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Thursday, September 23, 2010

Spaceflight IC-1

In the autumn of 1965, 20th Century Fox released another of it's British-made low budget sci-fi films. Produced by Lippert Productions, and written by Harry Spalding, Spaceflight IC-1 (IC-1) is a slow moving human drama set in space. A ship is sent from earth with four couples aboard, to found a colony on Earth 2. The journey will take 25 years, but human friction threatens to end the mission before it gets there. The ultra-cheap production value is strongly reminiscent of 50s television shows, making IC-1 feel like a soap opera in space.

Quick Plot Synopsis
Due to overcrowding on the earth, a space ship was launched in 2015 to found a colony on a new planet, Earth 2. The crew, made up of four married couples, three with young sons, have four more people in frozen suspension. They also have a human-machine crew member named Dr. Garth. After only one year into their 25 year journey, order begins to break down. Captain Ralston grows stiffly authoritarian. Steve, the doctor, learns that his wife has a pancreatic infection. No insulin was packed, so he cannot save her with an operation. Ralston refuses to turn the ship back to earth, so she has only a couple years left. She asks permission of Ralston to bear a child (sooner than the mission allowed). Ralston says no. She quietly commits suicide. This enrages Steve, who stages a mutiny. The rest of the crew are split, some pro-mutiny, some loyalists. Carl, a loyalist, lets Ralston out of his cabin. He reasserts his command and threatens to blow up the ship if there is any more trouble. He orders Steve to thaw out his replacement (Dr. Griffith), get him healthy, then Steve can be executed (ejected into space). Ralston's wife worries that he's going insane. Griffith thaws more suddenly than expected and stomps around the ship being destructive. He kills Ralston, but also dies of improper thaw. Both are given dignified burials in space. Steve and the dead captain's wife, Jan, hold hands. The (now) three couples press on to Earth 2. The End.

Why is this movie fun?
The low budget nature of the production (cheap sets, simple costumes, minimal effects, and black-&-white photography, give IC-1 a retro 50s flavor. The topic has some interest to muse over, even if the execution doesn't run with it.

Cold War Angle
There isn't much of the Cold War in IC-1. There is a hint of angst over authoritarian world-government.

Drama vs. Action -- American audiences were becoming more and more accustomed to action in their sci-fi. Battles with aliens, exploding space ships, cool robots, etc. British sci-fi has typically been more thoughtful (or talky), focusing on the human angle, and low on action.This tends to make them more like soap-operas than action adventures. In this vein were: Spaceways ('53), Devil Girl From Mars ('54),Stranger From Venus ('54), The Gamma People ('56), Escapement ('58), The Cosmic Man ('59), These Are the Damned ('62), The Day Mars Invaded Earth ('63), and The Earth Dies Screaming ('64) are all in this style. Lippert Productions, and writer Harry Spalding (aka Henry Cross) were responsible for several of these.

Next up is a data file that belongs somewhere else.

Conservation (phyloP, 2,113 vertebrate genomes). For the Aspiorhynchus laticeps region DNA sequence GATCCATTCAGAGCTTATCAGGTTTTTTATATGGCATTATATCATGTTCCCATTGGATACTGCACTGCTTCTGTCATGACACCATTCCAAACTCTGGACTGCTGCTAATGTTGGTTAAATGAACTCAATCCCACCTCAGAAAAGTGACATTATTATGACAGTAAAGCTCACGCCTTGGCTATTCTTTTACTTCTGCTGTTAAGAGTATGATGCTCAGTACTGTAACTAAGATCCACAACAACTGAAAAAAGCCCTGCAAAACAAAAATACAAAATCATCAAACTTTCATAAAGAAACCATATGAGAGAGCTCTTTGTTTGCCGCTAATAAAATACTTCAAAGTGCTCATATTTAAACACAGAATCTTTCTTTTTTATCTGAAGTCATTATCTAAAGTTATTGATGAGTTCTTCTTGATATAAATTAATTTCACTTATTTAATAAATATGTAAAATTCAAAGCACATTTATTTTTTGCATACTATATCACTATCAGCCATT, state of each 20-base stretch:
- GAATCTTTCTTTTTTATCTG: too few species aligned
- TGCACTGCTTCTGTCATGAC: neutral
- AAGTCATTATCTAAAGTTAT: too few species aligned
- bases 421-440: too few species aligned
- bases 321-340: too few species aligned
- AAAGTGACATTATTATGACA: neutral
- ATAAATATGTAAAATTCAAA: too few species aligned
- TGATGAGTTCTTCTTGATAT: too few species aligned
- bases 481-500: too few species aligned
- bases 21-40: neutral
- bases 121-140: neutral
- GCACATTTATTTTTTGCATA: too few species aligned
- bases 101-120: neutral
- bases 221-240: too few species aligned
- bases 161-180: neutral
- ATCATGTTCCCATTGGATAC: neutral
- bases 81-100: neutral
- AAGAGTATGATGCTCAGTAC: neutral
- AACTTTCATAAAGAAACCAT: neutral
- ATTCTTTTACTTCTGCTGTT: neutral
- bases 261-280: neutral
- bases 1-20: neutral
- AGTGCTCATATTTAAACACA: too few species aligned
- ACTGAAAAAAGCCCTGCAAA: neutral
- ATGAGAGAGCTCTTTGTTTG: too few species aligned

Brit Boogeyman -- There is a vein in the British culture which fears authoritarian despots. Perhaps having struggled with their own despotic kings (or queens, in Bloody Mary's case), Brits have a decided dislike for dictators and standing armies. That's one reason why the notion of Napoleon winning in Europe bothered them so much. Americans, having only thrown off one king, tend to take their freedom more for granted and so have less innate fear of autocrats. The Brits still did. Orwell's 1984 was a strong dose of that anxiety. IC-1 pulls at that angst with the ominous Rule world government. Captain Ralston is the personification of what the Brit psyche's nightmares. American audiences may not "get" this.

Odd Solution -- The narrator tells how the world is overcrowded by the year 2015. The IC-1 (Interstellar Colony One) was the response. Just how sending 16 people far into space was supposed to help overcrowding was not well explained. Maybe they were supposed to just be a beachhead on Earth 2. Once they had proven that man could live there, the excess millions would be shipped there in bulk. Or, perhaps it was feared that overpopulation would "crash" the earth, so safe new colonies were insurance against mankind killing itself off.

AstroGrandma -- The script's preoccupation with having children seems like a generalized mother constantly fretting over her married sons and daughters not having produced grandchildren yet. Indeed, the "right" to make babies is proverbial elephant in the room driving the plot.

Doc In A Box -- One of the odd features of IC-1 is the character of Dr. Garth -- the talking head. He is as close as the very limited budget would get to a cyborg. The actor had his body a box gussied up with dials and lights, with his head sticking up into the acrylic bubble. Dr. Garth's human head was said to be attached to machines that serve as his vital organs. He is twice called the "Closed Cycle Man." Perhaps this means he doesn't have to eat and poop -- nothing in, nothing out. Unfortunately, not much is done with Garth. He's just an odd sideshow.

Bottom line? IC-1 plays more like a television drama than the typical American sci-fi movie. As such, it will probably annoy the average viewer. The sets, costumes and effects are a minimized backseat to the talky interaction between the actors. But, if you can get beyond the lack of action, the premise and story offers some food for thought.

1 comment:

Anonymous said...

Dr. Garth is nicely spoofed in "Dark Star." An odd side-show-esque addition to a rather boring film. The premise should've been far more interesting than this movie delivered.